(“Piece of shit” is also a statement of opinion. Unless of course you’re talking about actual, biological shit, which as far as I know in this case we are not.)
Eden’s parents called her “a freak” and “an abomination” and harangued her to “repent.” She struggled with internalized shame and self-loathing, and berated herself as “fucking stupid” for believing she could live successfully as her honest self.
In the end, she writes, “I didn’t want to live if I couldn’t transition.” So she didn’t.
Reading Eden’s note again and again, that word stood out to me: “abomination.”
I imagine when Eden’s father bashed her with this term he was thinking about the Koran, which in the Abdullah Yusuf Ali translation warns, “obey Allah and His Messenger. and Allah only wishes to remove all abomination (مَقْت) from you, […] to make you pure and spotless.”
This is the inverse of ablution–“grace, cleanliness, and enlightenment,” words Eden’s dad apparently refused to associate with her.
Or maybe he was thinking of the old Hebrew scriptures and the word “פִּגּוּל“ which refers to unclean animals, foreign idols, deviant sexual practices, but most often, as the 1903 Dictionary of the Targumim explains, to “an unfit sacrifice”–an offering to god that is polluted and unworthy.
I don’t know Eden’s parents–gratefully–or what they were thinking when they flung words like this at her. Possibly they weren’t thinking much of anything, except that abuse would somehow magically turn their daughter into a different person and excuse them from acknowledging her.
“Common to all these usages is the notion of irregularity, that which offends the accepted order,” the Jewish Virtual Library notes. Which, yeah, we noticed that too.
Sometimes people will second guess our value statements as Satanists; if we tell the world that Satanists accept trans kids for who they are, doesn’t this risk infecting trans rights with the stigma of Satanism?
Usually I respond to these concerns by pointing out that zealots and bigots already believe trans rights and identities and sex are the tools of Satan, and that they’ll continue thinking so even if we were all reverse Raptured off the planet tomorrow and never said a word about this or anything ever again.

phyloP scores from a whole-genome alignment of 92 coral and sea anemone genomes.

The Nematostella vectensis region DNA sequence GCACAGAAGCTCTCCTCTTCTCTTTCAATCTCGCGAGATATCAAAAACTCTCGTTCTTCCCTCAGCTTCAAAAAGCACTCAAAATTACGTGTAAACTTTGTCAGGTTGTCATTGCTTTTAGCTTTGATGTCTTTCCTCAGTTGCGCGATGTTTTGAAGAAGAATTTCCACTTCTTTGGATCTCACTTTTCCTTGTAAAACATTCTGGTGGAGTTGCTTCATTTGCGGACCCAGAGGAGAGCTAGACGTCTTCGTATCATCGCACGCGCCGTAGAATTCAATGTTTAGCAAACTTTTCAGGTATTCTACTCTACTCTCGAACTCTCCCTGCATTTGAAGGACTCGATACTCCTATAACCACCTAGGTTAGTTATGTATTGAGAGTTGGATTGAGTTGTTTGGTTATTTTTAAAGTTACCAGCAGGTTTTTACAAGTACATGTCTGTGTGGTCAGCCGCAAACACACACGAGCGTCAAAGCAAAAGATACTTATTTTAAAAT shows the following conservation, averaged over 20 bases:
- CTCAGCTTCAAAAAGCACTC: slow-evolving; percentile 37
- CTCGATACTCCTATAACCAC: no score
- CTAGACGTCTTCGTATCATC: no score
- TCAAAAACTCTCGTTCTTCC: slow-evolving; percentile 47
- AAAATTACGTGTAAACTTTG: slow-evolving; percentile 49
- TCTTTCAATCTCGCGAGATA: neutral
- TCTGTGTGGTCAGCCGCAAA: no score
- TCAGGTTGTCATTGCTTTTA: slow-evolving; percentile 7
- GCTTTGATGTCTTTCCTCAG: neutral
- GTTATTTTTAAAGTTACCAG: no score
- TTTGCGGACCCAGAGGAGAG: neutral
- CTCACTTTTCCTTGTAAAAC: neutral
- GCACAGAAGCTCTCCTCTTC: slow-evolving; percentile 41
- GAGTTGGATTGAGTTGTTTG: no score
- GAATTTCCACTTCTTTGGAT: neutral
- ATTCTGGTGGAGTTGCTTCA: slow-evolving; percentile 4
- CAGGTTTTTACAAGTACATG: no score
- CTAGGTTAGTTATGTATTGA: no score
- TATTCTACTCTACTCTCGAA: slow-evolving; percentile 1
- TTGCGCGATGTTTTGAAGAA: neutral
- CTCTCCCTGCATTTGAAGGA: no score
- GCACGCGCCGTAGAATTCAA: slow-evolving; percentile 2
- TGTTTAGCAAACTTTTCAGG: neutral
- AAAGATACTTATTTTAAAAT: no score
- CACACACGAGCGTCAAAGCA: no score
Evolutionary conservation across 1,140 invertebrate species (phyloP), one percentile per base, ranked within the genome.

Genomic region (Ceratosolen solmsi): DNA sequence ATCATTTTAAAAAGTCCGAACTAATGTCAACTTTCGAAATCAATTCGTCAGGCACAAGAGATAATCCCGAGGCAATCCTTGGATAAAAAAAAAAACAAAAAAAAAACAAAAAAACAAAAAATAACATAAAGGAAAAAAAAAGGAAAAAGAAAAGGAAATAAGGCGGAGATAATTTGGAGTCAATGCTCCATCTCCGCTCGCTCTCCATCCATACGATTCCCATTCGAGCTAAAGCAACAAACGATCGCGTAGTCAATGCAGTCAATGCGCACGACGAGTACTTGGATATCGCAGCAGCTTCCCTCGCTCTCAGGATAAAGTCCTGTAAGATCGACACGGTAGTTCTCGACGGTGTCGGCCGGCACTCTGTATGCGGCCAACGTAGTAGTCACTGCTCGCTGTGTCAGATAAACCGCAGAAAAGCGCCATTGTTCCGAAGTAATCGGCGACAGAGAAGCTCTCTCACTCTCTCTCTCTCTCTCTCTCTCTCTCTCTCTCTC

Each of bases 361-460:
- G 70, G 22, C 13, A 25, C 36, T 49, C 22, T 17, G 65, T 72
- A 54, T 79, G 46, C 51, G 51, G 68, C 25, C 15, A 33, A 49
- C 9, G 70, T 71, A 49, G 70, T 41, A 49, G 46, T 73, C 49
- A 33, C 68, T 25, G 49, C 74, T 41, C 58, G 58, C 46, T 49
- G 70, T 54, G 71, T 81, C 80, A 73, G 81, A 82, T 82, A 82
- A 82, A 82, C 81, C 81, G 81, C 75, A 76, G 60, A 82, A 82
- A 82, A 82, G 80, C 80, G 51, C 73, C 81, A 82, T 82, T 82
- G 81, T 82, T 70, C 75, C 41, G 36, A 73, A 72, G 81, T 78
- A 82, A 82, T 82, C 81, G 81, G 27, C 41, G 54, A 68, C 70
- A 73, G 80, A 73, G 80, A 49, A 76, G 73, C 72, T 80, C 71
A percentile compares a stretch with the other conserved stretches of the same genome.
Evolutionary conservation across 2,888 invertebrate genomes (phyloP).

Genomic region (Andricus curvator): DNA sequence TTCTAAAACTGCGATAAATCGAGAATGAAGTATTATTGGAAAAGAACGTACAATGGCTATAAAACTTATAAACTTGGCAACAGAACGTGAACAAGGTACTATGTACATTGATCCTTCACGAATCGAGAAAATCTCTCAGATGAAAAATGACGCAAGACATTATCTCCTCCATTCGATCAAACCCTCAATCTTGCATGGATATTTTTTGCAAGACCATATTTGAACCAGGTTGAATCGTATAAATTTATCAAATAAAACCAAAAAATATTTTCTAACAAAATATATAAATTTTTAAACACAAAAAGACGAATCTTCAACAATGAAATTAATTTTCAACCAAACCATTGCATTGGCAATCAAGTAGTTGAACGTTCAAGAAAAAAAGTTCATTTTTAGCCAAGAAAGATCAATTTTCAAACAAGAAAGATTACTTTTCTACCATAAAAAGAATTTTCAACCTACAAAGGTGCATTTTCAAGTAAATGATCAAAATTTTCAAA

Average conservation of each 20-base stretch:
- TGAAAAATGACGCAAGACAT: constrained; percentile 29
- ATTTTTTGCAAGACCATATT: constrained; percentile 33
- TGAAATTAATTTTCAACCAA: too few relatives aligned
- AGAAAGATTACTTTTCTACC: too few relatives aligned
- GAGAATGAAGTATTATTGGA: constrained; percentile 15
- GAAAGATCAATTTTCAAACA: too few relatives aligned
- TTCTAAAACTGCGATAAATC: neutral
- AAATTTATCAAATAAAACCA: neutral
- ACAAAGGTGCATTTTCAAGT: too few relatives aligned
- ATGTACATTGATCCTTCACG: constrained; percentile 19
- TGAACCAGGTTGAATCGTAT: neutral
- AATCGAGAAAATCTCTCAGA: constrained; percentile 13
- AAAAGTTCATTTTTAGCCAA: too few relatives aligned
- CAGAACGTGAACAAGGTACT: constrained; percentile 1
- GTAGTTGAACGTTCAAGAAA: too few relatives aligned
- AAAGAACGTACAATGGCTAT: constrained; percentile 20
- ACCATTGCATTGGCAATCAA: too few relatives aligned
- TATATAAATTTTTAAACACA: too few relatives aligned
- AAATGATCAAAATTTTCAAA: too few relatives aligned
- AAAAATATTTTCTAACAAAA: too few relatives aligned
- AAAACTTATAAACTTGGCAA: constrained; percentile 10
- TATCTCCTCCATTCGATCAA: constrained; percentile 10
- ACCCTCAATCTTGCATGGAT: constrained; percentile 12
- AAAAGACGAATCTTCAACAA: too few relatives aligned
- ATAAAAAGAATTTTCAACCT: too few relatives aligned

And that is true. But it also possibly misses the point: Namely, that if these are the things we believe and feel most profoundly, how can we not express them? How could we possibly keep it all inside forever?
(Eden, we should note, was not a Satanist–we have no idea what her religious beliefs were, although we’d speculate she was never put in a place to really decide such things herself.)
Kids like Eden should not have to feel like freaks; they should not have to repent; they should not have to be pure or spotless, or be called unclean, defiled, degenerate, irregular, or offensive. They should not be made into a sacrifice.
But as long as they are–if that’s the world we’re stuck with–we’ll say: Okay. We love your abominations; we acknowledge them; we’re lucky to have them when they enter our lives; and if your saviors won’t bother with them, we’ll tell them to save themselves.
This does not help Eden, of course; it won’t help most people. But how can we not feel it? How can we not say it? How can anyone?
That’s our first offering. Our second one is anger, but for that one we haven’t prepared any words.
Because chances are, if you read this far, you feel it too.